Most Americans support the death penalty in murder cases, but are divided on whether it acts as a deterrent for potential criminals, a new Angus Reid Public Opinion poll has found.

The online survey of a representative sample of 1,006 American adults also finds that a high proportion of respondents believe that innocent people have been executed in the United States.

Across the country, 83 per cent of respondents support punishing homicide with the death penalty, while 13 per cent are opposed. A majority of Americans would also rely on capital punishment to punish rape (62%) and kidnapping (51%), but not armed robbery (40%).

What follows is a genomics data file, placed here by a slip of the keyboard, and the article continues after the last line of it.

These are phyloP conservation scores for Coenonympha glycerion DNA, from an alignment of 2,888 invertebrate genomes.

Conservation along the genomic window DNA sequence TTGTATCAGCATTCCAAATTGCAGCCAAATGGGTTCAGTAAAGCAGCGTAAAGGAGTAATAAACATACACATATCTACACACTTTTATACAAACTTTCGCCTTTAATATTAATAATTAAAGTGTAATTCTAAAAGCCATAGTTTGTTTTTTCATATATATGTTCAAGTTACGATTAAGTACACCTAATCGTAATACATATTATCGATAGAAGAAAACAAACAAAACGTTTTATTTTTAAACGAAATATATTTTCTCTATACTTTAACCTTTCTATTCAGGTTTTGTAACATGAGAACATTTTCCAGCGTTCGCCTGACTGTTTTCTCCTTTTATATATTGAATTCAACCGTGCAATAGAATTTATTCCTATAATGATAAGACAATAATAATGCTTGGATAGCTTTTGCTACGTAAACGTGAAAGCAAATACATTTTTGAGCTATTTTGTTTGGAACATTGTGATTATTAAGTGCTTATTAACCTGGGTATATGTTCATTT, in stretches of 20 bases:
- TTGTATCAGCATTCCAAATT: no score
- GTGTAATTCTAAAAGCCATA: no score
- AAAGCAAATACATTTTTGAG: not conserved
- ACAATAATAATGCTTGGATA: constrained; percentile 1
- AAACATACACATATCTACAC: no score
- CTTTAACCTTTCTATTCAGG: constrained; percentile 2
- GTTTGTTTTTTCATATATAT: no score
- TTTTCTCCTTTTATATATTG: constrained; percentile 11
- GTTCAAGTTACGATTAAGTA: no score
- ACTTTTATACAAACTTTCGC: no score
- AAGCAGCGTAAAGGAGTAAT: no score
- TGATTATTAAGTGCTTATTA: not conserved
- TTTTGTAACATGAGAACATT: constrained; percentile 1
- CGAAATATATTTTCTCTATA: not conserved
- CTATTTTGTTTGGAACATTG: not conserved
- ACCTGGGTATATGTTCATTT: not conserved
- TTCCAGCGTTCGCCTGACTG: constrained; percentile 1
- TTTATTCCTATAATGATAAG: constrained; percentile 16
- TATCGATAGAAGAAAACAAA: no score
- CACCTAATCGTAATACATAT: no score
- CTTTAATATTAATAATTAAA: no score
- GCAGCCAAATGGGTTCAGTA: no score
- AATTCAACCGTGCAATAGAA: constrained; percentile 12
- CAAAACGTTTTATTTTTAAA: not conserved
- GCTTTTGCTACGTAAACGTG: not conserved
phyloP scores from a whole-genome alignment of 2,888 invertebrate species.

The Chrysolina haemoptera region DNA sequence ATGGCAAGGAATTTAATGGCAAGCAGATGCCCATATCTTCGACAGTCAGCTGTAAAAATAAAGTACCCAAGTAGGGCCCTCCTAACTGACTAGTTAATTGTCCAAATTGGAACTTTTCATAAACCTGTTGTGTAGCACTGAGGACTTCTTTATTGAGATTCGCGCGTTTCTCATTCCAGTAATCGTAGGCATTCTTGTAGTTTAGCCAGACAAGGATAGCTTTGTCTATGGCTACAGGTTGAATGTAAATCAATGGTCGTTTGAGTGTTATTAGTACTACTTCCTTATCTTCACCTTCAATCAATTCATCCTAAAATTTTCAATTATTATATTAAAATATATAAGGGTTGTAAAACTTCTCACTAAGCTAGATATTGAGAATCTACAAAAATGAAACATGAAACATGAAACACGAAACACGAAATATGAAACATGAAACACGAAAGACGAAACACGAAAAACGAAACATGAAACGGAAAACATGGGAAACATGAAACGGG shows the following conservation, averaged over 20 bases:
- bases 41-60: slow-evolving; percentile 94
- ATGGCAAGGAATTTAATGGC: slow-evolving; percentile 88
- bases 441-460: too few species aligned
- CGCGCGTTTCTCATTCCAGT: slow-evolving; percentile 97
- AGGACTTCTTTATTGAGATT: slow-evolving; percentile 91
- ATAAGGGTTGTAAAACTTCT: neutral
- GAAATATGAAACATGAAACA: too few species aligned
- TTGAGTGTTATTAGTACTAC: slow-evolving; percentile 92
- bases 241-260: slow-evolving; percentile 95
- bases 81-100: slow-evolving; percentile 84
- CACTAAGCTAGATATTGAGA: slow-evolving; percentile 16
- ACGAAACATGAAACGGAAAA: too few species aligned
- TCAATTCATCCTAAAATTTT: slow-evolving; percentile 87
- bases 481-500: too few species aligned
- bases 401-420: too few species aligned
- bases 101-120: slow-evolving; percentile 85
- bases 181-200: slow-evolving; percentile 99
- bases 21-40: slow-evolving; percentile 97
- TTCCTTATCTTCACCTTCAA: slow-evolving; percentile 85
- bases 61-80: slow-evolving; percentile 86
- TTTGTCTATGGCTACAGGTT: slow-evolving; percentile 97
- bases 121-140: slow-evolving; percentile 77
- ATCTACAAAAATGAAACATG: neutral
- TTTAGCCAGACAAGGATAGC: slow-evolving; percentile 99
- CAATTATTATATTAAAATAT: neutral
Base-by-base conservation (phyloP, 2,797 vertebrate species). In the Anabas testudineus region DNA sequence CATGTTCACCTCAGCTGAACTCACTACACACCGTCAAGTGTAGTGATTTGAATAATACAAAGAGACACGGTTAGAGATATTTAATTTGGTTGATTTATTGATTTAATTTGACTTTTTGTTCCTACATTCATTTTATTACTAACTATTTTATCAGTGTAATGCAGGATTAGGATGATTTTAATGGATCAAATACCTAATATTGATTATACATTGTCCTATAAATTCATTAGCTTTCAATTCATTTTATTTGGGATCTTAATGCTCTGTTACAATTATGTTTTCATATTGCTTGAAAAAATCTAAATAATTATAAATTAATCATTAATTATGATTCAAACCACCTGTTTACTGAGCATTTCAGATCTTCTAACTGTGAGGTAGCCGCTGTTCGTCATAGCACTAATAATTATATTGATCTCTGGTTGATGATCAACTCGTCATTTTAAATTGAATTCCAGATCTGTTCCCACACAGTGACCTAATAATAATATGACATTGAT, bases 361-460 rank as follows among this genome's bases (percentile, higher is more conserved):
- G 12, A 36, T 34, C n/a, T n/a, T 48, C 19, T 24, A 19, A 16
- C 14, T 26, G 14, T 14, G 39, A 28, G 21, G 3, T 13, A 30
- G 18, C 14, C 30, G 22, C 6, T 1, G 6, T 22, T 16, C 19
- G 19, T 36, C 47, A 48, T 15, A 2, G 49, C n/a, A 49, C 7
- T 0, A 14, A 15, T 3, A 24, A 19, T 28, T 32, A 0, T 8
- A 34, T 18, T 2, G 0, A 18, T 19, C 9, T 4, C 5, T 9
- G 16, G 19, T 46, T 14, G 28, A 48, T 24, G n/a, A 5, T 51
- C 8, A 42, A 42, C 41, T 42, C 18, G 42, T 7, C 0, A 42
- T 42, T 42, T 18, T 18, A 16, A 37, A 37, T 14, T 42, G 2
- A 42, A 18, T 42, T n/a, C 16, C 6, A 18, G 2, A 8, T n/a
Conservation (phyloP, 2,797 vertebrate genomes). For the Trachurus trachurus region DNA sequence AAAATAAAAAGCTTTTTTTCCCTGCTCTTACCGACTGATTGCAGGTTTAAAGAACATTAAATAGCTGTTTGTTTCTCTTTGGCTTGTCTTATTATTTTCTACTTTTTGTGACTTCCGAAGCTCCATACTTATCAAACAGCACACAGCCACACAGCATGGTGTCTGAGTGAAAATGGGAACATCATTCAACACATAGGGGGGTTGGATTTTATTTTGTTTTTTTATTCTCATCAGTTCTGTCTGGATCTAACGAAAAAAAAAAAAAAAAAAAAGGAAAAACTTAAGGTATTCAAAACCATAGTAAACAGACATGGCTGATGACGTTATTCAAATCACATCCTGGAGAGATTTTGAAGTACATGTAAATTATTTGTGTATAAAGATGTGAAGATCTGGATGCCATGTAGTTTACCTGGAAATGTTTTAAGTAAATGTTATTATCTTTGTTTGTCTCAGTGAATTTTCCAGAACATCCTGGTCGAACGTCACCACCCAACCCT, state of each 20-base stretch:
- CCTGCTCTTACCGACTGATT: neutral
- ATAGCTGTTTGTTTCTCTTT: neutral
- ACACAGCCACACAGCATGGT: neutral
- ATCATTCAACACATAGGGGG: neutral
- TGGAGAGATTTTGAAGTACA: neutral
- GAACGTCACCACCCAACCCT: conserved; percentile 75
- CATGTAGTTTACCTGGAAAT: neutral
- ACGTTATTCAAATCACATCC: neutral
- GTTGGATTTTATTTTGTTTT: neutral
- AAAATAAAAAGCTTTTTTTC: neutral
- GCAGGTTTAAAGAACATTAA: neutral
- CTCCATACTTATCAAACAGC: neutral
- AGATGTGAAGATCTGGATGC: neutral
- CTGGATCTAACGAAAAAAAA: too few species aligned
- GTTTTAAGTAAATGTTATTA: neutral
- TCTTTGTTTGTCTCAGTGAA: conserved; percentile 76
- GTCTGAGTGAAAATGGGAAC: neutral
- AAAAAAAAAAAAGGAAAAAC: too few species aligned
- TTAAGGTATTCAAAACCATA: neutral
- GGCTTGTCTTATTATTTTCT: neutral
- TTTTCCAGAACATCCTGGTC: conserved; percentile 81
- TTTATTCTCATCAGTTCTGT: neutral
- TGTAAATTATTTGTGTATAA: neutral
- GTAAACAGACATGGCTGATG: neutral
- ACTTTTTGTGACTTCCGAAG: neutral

Respondents are evenly split on the overall effect of the death penalty. While 39 per cent of Americans think capital punishment acts as a deterrent, 35 per cent disagree. Republicans (52%) are more likely to believe that the death penalty deters potential criminals than Independents (40%) and Democrats (34%).

Four-in-five respondents (81%) believe innocent people have been executed in the United States, while only six per cent think that this has never happened.

Full Report, Detailed Tables and Methodology (PDF)


Mario Canseco, Vice President, Communications & Media Relations
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Methodology: From October 28 to October 29, 2010, Angus Reid Public Opinion conducted an online survey among 1,006 American adults who are Springboard America panelists. The margin of error—which measures sampling variability—is +/- 3.1%. The results have been statistically weighted according to the most current education, age, gender and region Census data to ensure a sample representative of the entire adult population of the United States.